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Solve the following equation: $ x^5 \equiv 7 \pmod {13}$

I think I need to raise both sides of the equation to some power, but I am not sure how to proceed.. Thanks in advance.

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Note that certainly $x\not\equiv 0\mod 13$. An easy way to proceed is to observe that $$x^5\equiv 7\mod 13\iff x^{5\cdot5}\equiv 7^{5}\mod 13$$ because the map $y\to y^{5}$ is a bijection (since $5$ is coprime to $12$), and that $$x^{5\cdot 5}\equiv x^{24}x\equiv x\mod 13$$ $$7^5\equiv (-3)^2\cdot7\equiv11\mod 13$$ so we have $x\equiv 11\mod 13$.

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I don't get why $x^{24}\equiv (-3)^2\mod 13$. – Gigili Feb 26 '12 at 14:38
They aren't, but rather $x^{24}\equiv 1\mod 13$ because $y^{12}\equiv 1\mod 13$ for any $y$. The only reason I have two $\equiv$ in the second of the two equations is to show you how I got $7^5\equiv 11\mod 13$. I've edited to clarify. – Alex Becker Feb 26 '12 at 14:43
Got it, thank you. – Gigili Feb 26 '12 at 14:48

You can just brute force this!

The number $13$ is small enough for you to try all of $1^5, 2^5, ..., 12^5$ and see which ones give you $7$.

Alternatively notice that by Fermat's little theorem $a^{12} \equiv 1$ mod $13$ (for $a$ coprime to $13$) so that raising both sides of your congruence to the multiplicative inverse of $5$ mod $12$ will get you $x$.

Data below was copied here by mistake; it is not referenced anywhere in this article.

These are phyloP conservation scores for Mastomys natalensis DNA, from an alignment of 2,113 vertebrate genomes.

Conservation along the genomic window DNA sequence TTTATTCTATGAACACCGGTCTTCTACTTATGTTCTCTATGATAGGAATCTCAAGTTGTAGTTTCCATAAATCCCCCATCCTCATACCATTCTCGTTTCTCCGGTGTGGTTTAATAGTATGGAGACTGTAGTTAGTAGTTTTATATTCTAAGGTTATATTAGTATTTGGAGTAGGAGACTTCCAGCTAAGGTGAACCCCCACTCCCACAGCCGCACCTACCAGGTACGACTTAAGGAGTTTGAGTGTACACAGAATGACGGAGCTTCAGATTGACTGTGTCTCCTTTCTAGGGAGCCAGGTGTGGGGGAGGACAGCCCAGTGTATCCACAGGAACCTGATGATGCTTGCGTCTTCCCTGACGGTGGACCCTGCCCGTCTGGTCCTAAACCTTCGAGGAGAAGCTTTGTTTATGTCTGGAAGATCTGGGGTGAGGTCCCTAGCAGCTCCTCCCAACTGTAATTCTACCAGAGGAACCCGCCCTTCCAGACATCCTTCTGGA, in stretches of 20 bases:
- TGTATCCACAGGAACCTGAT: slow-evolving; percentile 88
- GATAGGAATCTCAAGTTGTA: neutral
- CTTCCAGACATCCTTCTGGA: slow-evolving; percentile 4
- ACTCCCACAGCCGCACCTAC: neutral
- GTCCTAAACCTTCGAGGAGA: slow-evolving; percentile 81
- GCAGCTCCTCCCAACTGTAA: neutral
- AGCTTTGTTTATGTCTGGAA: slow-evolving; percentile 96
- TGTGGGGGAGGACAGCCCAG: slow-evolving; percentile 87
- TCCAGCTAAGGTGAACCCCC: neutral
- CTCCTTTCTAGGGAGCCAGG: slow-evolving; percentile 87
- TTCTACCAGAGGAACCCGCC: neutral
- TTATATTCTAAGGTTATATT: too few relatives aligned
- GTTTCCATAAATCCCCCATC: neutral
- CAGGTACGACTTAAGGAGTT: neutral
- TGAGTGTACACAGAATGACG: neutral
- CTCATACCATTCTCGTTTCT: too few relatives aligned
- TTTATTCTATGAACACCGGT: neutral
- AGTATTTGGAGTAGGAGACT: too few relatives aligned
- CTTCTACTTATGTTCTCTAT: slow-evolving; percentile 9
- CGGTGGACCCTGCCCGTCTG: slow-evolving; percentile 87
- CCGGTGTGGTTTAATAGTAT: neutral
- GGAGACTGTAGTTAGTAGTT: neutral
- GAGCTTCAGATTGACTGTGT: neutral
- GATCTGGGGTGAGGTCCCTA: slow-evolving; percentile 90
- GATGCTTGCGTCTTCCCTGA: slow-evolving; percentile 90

This inverse is actually again $5$ mod $12$ so that $x\equiv 7^5 \equiv 11$ mod $13$

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Fermat's little Theorem? Andrew Wiles just sent me a telegram saying he is angry with you! : D – user21436 Feb 26 '12 at 14:17
+1 for FLT! :-) – user21436 Feb 26 '12 at 14:18
Ha ha, I like cracking nuts with sledgehammers :p – fretty Feb 26 '12 at 14:18
Edited lol, ten guesses what I was reading about before I wrote this? – fretty Feb 26 '12 at 14:19
Correct me if I'm wrong here, but isnt $7^5\equiv 11\mod 13$? – Alex Becker Feb 26 '12 at 14:29

Hint $\ $ It is easy to compute a $\rm J$'th root of $\rm A$ in a group $\rm G$ if $\rm J $ is coprime to $\rm |G| = N.$

$\rm\phantom{\quad\Rightarrow}\quad\ A = X^J,\ \ X^N = 1 = A^N,\ \ (J,N) = 1\ \Rightarrow\ JK-NM = 1\ $ for $\rm\:K,M\in \mathbb Z$

$\rm\quad\Rightarrow\ \ A^{K} = X^{JK} = X^{1+NM} = X\: (X^N)^{M} = X$

$\rm\quad\Rightarrow\ \ X^{J} = A^{JK} = A^{1+NM} = A\: (A^N)^{M} = A$

In your case one has $\rm\:N = \phi(13) = 12,\:$ and $\: 5\cdot 5 - 12\cdot 2 = 1\:$ via extended Euclidean algorithm.

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You might want to check out Hensel's lifting lemma.

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How will that work here? We are working mod a prime, not a power of a prime. – fretty Feb 26 '12 at 20:33

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